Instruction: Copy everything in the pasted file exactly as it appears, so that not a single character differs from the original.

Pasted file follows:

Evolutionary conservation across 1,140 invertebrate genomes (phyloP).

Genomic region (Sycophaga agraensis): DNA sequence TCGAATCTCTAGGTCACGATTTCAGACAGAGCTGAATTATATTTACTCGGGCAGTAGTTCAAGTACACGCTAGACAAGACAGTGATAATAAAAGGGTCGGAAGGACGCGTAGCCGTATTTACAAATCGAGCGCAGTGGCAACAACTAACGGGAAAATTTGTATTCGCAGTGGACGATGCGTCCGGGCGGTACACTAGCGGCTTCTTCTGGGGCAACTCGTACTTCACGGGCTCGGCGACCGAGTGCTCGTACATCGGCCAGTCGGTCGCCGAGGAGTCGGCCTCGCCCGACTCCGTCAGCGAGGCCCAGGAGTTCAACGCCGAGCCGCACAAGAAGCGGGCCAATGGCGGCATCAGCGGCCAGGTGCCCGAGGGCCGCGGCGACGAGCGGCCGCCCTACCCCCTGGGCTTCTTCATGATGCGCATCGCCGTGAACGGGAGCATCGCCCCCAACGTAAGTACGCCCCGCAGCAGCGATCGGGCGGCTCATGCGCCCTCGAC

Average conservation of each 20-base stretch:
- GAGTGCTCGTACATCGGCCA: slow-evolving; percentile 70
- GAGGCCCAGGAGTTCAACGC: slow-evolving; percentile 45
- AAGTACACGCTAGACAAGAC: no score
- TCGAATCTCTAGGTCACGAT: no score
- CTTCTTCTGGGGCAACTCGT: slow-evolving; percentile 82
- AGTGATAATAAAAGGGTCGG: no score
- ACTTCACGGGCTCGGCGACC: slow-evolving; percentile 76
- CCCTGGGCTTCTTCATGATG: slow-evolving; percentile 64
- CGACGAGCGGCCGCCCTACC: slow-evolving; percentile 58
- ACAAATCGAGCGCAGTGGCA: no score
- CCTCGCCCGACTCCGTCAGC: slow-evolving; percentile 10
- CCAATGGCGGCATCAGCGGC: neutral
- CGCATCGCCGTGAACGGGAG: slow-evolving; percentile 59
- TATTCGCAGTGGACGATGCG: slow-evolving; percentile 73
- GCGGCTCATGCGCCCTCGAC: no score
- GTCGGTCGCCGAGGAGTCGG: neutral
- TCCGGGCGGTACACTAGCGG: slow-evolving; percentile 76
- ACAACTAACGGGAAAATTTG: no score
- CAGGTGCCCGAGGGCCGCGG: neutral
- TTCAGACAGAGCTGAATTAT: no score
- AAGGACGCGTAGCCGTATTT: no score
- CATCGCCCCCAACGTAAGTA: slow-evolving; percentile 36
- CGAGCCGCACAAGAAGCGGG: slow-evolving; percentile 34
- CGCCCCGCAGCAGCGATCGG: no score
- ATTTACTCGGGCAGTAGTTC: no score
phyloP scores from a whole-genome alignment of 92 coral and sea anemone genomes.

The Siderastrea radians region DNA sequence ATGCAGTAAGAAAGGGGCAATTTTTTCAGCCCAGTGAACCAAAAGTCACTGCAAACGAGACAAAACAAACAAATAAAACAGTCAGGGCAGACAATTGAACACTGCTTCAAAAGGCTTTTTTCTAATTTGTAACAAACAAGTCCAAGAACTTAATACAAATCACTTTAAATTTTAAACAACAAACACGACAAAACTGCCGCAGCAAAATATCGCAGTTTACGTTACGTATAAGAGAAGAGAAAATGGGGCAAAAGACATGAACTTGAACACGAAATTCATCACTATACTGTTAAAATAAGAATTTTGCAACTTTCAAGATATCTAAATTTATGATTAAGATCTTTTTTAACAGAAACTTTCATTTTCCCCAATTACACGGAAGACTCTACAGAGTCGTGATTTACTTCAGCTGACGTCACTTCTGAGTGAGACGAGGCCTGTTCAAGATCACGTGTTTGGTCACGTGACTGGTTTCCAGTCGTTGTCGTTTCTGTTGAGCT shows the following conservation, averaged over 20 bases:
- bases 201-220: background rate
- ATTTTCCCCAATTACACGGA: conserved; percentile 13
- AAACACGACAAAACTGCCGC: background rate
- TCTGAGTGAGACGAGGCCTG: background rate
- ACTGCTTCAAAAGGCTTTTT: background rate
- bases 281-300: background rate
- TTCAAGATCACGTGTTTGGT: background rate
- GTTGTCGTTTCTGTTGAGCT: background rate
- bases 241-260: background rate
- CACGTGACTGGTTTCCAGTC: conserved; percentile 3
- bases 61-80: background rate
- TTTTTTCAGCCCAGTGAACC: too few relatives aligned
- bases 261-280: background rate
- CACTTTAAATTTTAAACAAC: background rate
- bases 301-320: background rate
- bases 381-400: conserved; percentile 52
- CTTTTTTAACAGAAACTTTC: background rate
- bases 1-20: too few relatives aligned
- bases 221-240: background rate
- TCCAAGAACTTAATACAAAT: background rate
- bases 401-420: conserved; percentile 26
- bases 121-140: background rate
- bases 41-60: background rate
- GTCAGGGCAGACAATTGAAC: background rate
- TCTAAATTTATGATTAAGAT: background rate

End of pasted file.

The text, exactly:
Evolutionary conservation across 1,140 invertebrate genomes (phyloP).

Genomic region (Sycophaga agraensis): DNA sequence TCGAATCTCTAGGTCACGATTTCAGACAGAGCTGAATTATATTTACTCGGGCAGTAGTTCAAGTACACGCTAGACAAGACAGTGATAATAAAAGGGTCGGAAGGACGCGTAGCCGTATTTACAAATCGAGCGCAGTGGCAACAACTAACGGGAAAATTTGTATTCGCAGTGGACGATGCGTCCGGGCGGTACACTAGCGGCTTCTTCTGGGGCAACTCGTACTTCACGGGCTCGGCGACCGAGTGCTCGTACATCGGCCAGTCGGTCGCCGAGGAGTCGGCCTCGCCCGACTCCGTCAGCGAGGCCCAGGAGTTCAACGCCGAGCCGCACAAGAAGCGGGCCAATGGCGGCATCAGCGGCCAGGTGCCCGAGGGCCGCGGCGACGAGCGGCCGCCCTACCCCCTGGGCTTCTTCATGATGCGCATCGCCGTGAACGGGAGCATCGCCCCCAACGTAAGTACGCCCCGCAGCAGCGATCGGGCGGCTCATGCGCCCTCGAC

Average conservation of each 20-base stretch:
- GAGTGCTCGTACATCGGCCA: slow-evolving; percentile 70
- GAGGCCCAGGAGTTCAACGC: slow-evolving; percentile 45
- AAGTACACGCTAGACAAGAC: no score
- TCGAATCTCTAGGTCACGAT: no score
- CTTCTTCTGGGGCAACTCGT: slow-evolving; percentile 82
- AGTGATAATAAAAGGGTCGG: no score
- ACTTCACGGGCTCGGCGACC: slow-evolving; percentile 76
- CCCTGGGCTTCTTCATGATG: slow-evolving; percentile 64
- CGACGAGCGGCCGCCCTACC: slow-evolving; percentile 58
- ACAAATCGAGCGCAGTGGCA: no score
- CCTCGCCCGACTCCGTCAGC: slow-evolving; percentile 10
- CCAATGGCGGCATCAGCGGC: neutral
- CGCATCGCCGTGAACGGGAG: slow-evolving; percentile 59
- TATTCGCAGTGGACGATGCG: slow-evolving; percentile 73
- GCGGCTCATGCGCCCTCGAC: no score
- GTCGGTCGCCGAGGAGTCGG: neutral
- TCCGGGCGGTACACTAGCGG: slow-evolving; percentile 76
- ACAACTAACGGGAAAATTTG: no score
- CAGGTGCCCGAGGGCCGCGG: neutral
- TTCAGACAGAGCTGAATTAT: no score
- AAGGACGCGTAGCCGTATTT: no score
- CATCGCCCCCAACGTAAGTA: slow-evolving; percentile 36
- CGAGCCGCACAAGAAGCGGG: slow-evolving; percentile 34
- CGCCCCGCAGCAGCGATCGG: no score
- ATTTACTCGGGCAGTAGTTC: no score
phyloP scores from a whole-genome alignment of 92 coral and sea anemone genomes.

The Siderastrea radians region DNA sequence ATGCAGTAAGAAAGGGGCAATTTTTTCAGCCCAGTGAACCAAAAGTCACTGCAAACGAGACAAAACAAACAAATAAAACAGTCAGGGCAGACAATTGAACACTGCTTCAAAAGGCTTTTTTCTAATTTGTAACAAACAAGTCCAAGAACTTAATACAAATCACTTTAAATTTTAAACAACAAACACGACAAAACTGCCGCAGCAAAATATCGCAGTTTACGTTACGTATAAGAGAAGAGAAAATGGGGCAAAAGACATGAACTTGAACACGAAATTCATCACTATACTGTTAAAATAAGAATTTTGCAACTTTCAAGATATCTAAATTTATGATTAAGATCTTTTTTAACAGAAACTTTCATTTTCCCCAATTACACGGAAGACTCTACAGAGTCGTGATTTACTTCAGCTGACGTCACTTCTGAGTGAGACGAGGCCTGTTCAAGATCACGTGTTTGGTCACGTGACTGGTTTCCAGTCGTTGTCGTTTCTGTTGAGCT shows the following conservation, averaged over 20 bases:
- bases 201-220: background rate
- ATTTTCCCCAATTACACGGA: conserved; percentile 13
- AAACACGACAAAACTGCCGC: background rate
- TCTGAGTGAGACGAGGCCTG: background rate
- ACTGCTTCAAAAGGCTTTTT: background rate
- bases 281-300: background rate
- TTCAAGATCACGTGTTTGGT: background rate
- GTTGTCGTTTCTGTTGAGCT: background rate
- bases 241-260: background rate
- CACGTGACTGGTTTCCAGTC: conserved; percentile 3
- bases 61-80: background rate
- TTTTTTCAGCCCAGTGAACC: too few relatives aligned
- bases 261-280: background rate
- CACTTTAAATTTTAAACAAC: background rate
- bases 301-320: background rate
- bases 381-400: conserved; percentile 52
- CTTTTTTAACAGAAACTTTC: background rate
- bases 1-20: too few relatives aligned
- bases 221-240: background rate
- TCCAAGAACTTAATACAAAT: background rate
- bases 401-420: conserved; percentile 26
- bases 121-140: background rate
- bases 41-60: background rate
- GTCAGGGCAGACAATTGAAC: background rate
- TCTAAATTTATGATTAAGAT: background rate